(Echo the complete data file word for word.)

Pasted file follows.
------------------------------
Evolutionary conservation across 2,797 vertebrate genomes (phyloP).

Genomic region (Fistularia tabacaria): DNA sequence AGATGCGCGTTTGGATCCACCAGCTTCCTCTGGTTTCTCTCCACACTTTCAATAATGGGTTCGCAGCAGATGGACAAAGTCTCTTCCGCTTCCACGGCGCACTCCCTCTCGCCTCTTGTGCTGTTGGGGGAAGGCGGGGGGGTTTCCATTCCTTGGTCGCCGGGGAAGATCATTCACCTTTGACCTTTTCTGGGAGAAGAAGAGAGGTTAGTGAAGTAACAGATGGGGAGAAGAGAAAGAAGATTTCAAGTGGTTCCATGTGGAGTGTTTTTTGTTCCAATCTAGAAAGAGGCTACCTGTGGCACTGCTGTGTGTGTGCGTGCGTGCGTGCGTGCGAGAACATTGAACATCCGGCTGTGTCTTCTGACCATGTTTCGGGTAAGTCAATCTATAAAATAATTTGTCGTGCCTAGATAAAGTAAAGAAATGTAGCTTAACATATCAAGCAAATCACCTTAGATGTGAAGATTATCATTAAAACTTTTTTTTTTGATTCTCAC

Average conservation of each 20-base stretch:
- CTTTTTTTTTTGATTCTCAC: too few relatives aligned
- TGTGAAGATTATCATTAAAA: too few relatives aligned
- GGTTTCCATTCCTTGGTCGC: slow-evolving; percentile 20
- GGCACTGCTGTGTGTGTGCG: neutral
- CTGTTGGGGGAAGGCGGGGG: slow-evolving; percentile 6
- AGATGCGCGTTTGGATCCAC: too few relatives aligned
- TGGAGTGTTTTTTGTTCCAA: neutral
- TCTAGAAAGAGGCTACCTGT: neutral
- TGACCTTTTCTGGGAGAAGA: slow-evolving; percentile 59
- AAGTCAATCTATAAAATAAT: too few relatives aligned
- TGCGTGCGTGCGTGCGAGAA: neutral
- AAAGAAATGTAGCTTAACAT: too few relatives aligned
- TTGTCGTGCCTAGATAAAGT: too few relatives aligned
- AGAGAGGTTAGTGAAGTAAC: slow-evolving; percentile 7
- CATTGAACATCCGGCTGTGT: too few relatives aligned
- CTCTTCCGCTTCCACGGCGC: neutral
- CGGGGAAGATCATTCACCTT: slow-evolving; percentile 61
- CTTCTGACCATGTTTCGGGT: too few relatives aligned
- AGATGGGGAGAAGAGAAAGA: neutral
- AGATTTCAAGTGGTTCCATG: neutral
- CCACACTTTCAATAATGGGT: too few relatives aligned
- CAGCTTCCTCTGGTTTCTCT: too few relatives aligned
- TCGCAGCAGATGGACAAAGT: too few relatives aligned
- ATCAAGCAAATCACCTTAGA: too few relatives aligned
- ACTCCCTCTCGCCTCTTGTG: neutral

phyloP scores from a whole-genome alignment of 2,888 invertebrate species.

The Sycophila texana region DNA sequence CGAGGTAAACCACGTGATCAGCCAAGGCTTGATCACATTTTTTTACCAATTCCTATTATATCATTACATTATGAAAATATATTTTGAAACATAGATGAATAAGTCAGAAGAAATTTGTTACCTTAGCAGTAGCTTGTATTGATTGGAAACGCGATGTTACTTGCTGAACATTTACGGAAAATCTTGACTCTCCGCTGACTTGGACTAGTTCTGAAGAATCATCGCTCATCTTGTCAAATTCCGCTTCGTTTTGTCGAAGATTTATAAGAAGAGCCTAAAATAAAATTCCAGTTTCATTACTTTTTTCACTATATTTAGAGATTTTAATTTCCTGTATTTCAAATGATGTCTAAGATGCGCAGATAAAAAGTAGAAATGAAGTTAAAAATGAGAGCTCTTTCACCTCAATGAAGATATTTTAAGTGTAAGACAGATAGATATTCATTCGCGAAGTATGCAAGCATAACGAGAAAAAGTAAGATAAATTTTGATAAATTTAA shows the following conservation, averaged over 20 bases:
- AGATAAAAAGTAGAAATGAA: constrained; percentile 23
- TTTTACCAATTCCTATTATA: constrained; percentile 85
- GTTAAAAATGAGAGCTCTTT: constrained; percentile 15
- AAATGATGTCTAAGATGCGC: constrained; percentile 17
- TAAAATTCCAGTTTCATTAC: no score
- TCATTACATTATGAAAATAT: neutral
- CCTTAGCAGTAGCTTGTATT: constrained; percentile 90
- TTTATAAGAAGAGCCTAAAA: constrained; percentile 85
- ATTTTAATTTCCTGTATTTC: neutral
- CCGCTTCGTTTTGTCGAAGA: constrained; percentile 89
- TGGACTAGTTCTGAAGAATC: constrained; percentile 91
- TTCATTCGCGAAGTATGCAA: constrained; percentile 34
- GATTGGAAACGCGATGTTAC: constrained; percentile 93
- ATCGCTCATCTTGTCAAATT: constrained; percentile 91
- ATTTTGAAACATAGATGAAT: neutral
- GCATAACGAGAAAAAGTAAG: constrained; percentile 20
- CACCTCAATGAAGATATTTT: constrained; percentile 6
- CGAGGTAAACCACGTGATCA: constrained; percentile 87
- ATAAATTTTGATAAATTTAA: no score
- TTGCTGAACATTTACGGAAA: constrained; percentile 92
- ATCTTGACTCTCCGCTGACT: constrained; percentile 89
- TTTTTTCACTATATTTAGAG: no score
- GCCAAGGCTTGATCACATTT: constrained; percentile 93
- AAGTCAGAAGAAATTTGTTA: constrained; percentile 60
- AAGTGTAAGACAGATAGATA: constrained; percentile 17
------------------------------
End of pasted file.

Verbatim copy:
Evolutionary conservation across 2,797 vertebrate genomes (phyloP).

Genomic region (Fistularia tabacaria): DNA sequence AGATGCGCGTTTGGATCCACCAGCTTCCTCTGGTTTCTCTCCACACTTTCAATAATGGGTTCGCAGCAGATGGACAAAGTCTCTTCCGCTTCCACGGCGCACTCCCTCTCGCCTCTTGTGCTGTTGGGGGAAGGCGGGGGGGTTTCCATTCCTTGGTCGCCGGGGAAGATCATTCACCTTTGACCTTTTCTGGGAGAAGAAGAGAGGTTAGTGAAGTAACAGATGGGGAGAAGAGAAAGAAGATTTCAAGTGGTTCCATGTGGAGTGTTTTTTGTTCCAATCTAGAAAGAGGCTACCTGTGGCACTGCTGTGTGTGTGCGTGCGTGCGTGCGTGCGAGAACATTGAACATCCGGCTGTGTCTTCTGACCATGTTTCGGGTAAGTCAATCTATAAAATAATTTGTCGTGCCTAGATAAAGTAAAGAAATGTAGCTTAACATATCAAGCAAATCACCTTAGATGTGAAGATTATCATTAAAACTTTTTTTTTTGATTCTCAC

Average conservation of each 20-base stretch:
- CTTTTTTTTTTGATTCTCAC: too few relatives aligned
- TGTGAAGATTATCATTAAAA: too few relatives aligned
- GGTTTCCATTCCTTGGTCGC: slow-evolving; percentile 20
- GGCACTGCTGTGTGTGTGCG: neutral
- CTGTTGGGGGAAGGCGGGGG: slow-evolving; percentile 6
- AGATGCGCGTTTGGATCCAC: too few relatives aligned
- TGGAGTGTTTTTTGTTCCAA: neutral
- TCTAGAAAGAGGCTACCTGT: neutral
- TGACCTTTTCTGGGAGAAGA: slow-evolving; percentile 59
- AAGTCAATCTATAAAATAAT: too few relatives aligned
- TGCGTGCGTGCGTGCGAGAA: neutral
- AAAGAAATGTAGCTTAACAT: too few relatives aligned
- TTGTCGTGCCTAGATAAAGT: too few relatives aligned
- AGAGAGGTTAGTGAAGTAAC: slow-evolving; percentile 7
- CATTGAACATCCGGCTGTGT: too few relatives aligned
- CTCTTCCGCTTCCACGGCGC: neutral
- CGGGGAAGATCATTCACCTT: slow-evolving; percentile 61
- CTTCTGACCATGTTTCGGGT: too few relatives aligned
- AGATGGGGAGAAGAGAAAGA: neutral
- AGATTTCAAGTGGTTCCATG: neutral
- CCACACTTTCAATAATGGGT: too few relatives aligned
- CAGCTTCCTCTGGTTTCTCT: too few relatives aligned
- TCGCAGCAGATGGACAAAGT: too few relatives aligned
- ATCAAGCAAATCACCTTAGA: too few relatives aligned
- ACTCCCTCTCGCCTCTTGTG: neutral

phyloP scores from a whole-genome alignment of 2,888 invertebrate species.

The Sycophila texana region DNA sequence CGAGGTAAACCACGTGATCAGCCAAGGCTTGATCACATTTTTTTACCAATTCCTATTATATCATTACATTATGAAAATATATTTTGAAACATAGATGAATAAGTCAGAAGAAATTTGTTACCTTAGCAGTAGCTTGTATTGATTGGAAACGCGATGTTACTTGCTGAACATTTACGGAAAATCTTGACTCTCCGCTGACTTGGACTAGTTCTGAAGAATCATCGCTCATCTTGTCAAATTCCGCTTCGTTTTGTCGAAGATTTATAAGAAGAGCCTAAAATAAAATTCCAGTTTCATTACTTTTTTCACTATATTTAGAGATTTTAATTTCCTGTATTTCAAATGATGTCTAAGATGCGCAGATAAAAAGTAGAAATGAAGTTAAAAATGAGAGCTCTTTCACCTCAATGAAGATATTTTAAGTGTAAGACAGATAGATATTCATTCGCGAAGTATGCAAGCATAACGAGAAAAAGTAAGATAAATTTTGATAAATTTAA shows the following conservation, averaged over 20 bases:
- AGATAAAAAGTAGAAATGAA: constrained; percentile 23
- TTTTACCAATTCCTATTATA: constrained; percentile 85
- GTTAAAAATGAGAGCTCTTT: constrained; percentile 15
- AAATGATGTCTAAGATGCGC: constrained; percentile 17
- TAAAATTCCAGTTTCATTAC: no score
- TCATTACATTATGAAAATAT: neutral
- CCTTAGCAGTAGCTTGTATT: constrained; percentile 90
- TTTATAAGAAGAGCCTAAAA: constrained; percentile 85
- ATTTTAATTTCCTGTATTTC: neutral
- CCGCTTCGTTTTGTCGAAGA: constrained; percentile 89
- TGGACTAGTTCTGAAGAATC: constrained; percentile 91
- TTCATTCGCGAAGTATGCAA: constrained; percentile 34
- GATTGGAAACGCGATGTTAC: constrained; percentile 93
- ATCGCTCATCTTGTCAAATT: constrained; percentile 91
- ATTTTGAAACATAGATGAAT: neutral
- GCATAACGAGAAAAAGTAAG: constrained; percentile 20
- CACCTCAATGAAGATATTTT: constrained; percentile 6
- CGAGGTAAACCACGTGATCA: constrained; percentile 87
- ATAAATTTTGATAAATTTAA: no score
- TTGCTGAACATTTACGGAAA: constrained; percentile 92
- ATCTTGACTCTCCGCTGACT: constrained; percentile 89
- TTTTTTCACTATATTTAGAG: no score
- GCCAAGGCTTGATCACATTT: constrained; percentile 93
- AAGTCAGAAGAAATTTGTTA: constrained; percentile 60
- AAGTGTAAGACAGATAGATA: constrained; percentile 17